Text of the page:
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A list of activities to do after the lockdown is over

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In the aftermath of the worldwide coronavirus epidemic, individuals all around the globe are being advised to remain at home and engage in “social distancing.” If you’re used to having a hectic schedule as a student, the transition from your routine to being confined to your room all day may be difficult.

Connecting with other people is essential for happiness.

During the epidemic, many of us relied on social media and Zoom meetings to contact and remain connected with others. Even though I am thankful for the ability to keep up with friends on Facebook and meet with them through videoconferencing, these are not substitutes for actually seeing people in person. Why? For starters, social media does not always serve to bring people closer together. It is common for people to carefully edit what they share online to make their lives seem carefree and beautiful. This leaves little space for expressing vulnerability, which is a crucial way to connect with others. There is also a lot of alarmist news and sensationalism on social media, which may harm your overall happiness. The chances of finding more meaningful connections are slim in such an environment.

Visit a local market

In every city or small town, you will find an abundance of markets to visit and shop at your leisure. Perhaps you could see a farmer’s market and get some fresh food, or maybe you could call a vintage clothes market and purchase some gently used treasures.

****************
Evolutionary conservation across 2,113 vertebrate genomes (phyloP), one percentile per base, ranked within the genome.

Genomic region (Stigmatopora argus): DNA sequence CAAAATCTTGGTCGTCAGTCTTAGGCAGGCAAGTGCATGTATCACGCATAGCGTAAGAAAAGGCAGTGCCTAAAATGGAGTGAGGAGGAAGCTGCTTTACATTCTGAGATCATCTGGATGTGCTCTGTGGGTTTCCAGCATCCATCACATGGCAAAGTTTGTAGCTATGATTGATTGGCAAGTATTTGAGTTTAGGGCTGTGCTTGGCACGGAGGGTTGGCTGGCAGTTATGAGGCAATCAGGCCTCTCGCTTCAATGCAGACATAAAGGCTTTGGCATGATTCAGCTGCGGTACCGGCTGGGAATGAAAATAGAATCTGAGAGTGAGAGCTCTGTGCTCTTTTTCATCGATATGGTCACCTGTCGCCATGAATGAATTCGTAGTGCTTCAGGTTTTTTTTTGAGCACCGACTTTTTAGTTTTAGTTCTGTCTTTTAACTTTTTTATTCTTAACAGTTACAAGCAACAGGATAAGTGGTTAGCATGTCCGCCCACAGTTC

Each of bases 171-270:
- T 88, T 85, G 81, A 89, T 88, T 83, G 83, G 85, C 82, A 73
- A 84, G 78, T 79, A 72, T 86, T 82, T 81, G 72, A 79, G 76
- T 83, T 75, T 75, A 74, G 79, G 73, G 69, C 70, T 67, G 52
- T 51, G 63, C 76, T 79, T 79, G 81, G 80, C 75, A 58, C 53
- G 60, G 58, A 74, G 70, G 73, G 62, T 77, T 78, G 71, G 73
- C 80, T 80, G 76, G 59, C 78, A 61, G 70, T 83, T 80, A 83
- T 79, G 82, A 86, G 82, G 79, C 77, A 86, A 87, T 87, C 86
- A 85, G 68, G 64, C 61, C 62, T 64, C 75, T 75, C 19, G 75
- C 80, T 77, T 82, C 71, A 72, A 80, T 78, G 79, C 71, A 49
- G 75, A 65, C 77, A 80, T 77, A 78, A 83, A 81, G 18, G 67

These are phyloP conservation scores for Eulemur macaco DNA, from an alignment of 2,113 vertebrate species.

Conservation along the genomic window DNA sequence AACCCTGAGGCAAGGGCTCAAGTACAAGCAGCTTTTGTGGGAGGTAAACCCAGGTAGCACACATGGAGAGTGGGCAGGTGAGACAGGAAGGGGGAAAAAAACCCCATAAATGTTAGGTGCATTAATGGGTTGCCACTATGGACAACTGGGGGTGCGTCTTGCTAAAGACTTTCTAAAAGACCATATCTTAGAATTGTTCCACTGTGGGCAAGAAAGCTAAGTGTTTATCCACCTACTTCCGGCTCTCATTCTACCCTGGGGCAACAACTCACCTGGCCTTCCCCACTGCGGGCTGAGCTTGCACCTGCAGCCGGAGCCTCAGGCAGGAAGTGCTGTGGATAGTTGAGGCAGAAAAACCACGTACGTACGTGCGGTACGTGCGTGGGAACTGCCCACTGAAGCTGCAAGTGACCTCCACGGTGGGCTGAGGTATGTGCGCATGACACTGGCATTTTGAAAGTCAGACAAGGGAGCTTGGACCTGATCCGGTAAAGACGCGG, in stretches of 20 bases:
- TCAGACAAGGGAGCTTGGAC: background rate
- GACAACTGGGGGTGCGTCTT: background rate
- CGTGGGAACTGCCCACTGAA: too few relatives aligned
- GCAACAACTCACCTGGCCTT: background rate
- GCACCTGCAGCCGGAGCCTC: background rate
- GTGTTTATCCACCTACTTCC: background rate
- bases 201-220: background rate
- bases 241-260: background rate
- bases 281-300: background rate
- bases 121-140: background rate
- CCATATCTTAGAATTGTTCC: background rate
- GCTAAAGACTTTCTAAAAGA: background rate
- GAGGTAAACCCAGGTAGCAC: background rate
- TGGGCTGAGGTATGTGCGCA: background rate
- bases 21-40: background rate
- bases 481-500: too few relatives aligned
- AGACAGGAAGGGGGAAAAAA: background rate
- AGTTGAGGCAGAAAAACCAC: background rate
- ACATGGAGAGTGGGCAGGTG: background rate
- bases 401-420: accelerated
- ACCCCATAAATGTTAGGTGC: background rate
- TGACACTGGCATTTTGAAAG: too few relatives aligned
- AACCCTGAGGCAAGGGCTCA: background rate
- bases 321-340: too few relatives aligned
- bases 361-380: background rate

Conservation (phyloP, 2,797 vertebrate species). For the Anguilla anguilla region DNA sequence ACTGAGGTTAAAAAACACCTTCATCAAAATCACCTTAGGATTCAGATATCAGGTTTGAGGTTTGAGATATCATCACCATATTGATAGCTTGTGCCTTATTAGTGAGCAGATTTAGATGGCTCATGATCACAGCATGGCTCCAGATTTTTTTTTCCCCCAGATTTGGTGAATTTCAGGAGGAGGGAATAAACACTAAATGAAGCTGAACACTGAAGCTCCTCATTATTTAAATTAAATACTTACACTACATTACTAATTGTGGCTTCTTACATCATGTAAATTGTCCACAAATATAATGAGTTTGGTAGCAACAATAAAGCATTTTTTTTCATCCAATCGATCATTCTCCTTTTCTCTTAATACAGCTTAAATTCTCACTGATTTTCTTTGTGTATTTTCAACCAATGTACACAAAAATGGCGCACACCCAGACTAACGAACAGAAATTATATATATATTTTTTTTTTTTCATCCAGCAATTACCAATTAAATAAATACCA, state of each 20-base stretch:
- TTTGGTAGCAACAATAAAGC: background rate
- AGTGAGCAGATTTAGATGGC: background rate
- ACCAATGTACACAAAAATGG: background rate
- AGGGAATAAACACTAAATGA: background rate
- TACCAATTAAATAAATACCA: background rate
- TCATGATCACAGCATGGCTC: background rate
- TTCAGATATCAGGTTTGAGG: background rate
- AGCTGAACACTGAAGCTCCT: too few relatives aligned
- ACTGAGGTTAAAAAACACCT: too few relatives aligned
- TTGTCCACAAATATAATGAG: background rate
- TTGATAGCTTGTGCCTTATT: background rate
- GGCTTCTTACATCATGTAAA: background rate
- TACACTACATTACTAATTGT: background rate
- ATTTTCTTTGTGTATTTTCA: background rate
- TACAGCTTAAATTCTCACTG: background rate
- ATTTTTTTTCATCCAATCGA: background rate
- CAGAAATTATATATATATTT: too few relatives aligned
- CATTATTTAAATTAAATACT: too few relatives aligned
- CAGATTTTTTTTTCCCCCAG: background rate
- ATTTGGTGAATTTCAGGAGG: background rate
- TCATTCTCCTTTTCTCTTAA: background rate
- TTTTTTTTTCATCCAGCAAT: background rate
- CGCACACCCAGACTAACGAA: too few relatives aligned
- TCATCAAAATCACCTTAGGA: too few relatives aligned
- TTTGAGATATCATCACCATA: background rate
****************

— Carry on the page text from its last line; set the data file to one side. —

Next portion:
Stress reduction is beneficial to everyone

During this epidemic, there have undoubtedly been many things to be concerned about and worry about—the possibility of losing our employment, getting ill, or accidentally infecting a close family member. We have been forced to quarantine at home has prevented us from engaging in our standard coping mechanisms for stress, such as going out with friends or exercising at the gym. Furthermore, being subjected to a steady diet of gloomy and alarmist news has heightened our worry and feeling of powerlessness, causing us to experience insomnia. Being on high alert all of the time is bad for our brains and bodies—and it’s terrible for others around us, as well. Emotional contagion is a genuine phenomenon, which implies that feeding our worry and anxiety can potentially impact others as well. That has become even more apparent as an increasing number of us find ourselves living in close quarters with family members or roommates whose emotions are influenced by one another.

Donate your time

Some individuals have committed to helping online during the epidemic, but it is not quite the same as giving your time in-person to help those in need. If there is a cause that you are passionate about, volunteering is a beautiful opportunity to give back to the community that you live in.

Volunteering at food banks, fundraising for charity causes, or participating in beach clean-ups are just a few of the hundreds of options available to you. 

Visit a board game café for some fun.

If you like board games, visiting a board game café is fun to try out for the first time. Bring a group of friends, relatives, or even a date, and spend the evening trying out various games in a fun and relaxed environment. Boardgame cafés, Don’t be discouraged if you can’t locate a board game café in your area. Consider getting your buddies together and playing board games at someone’s home instead.

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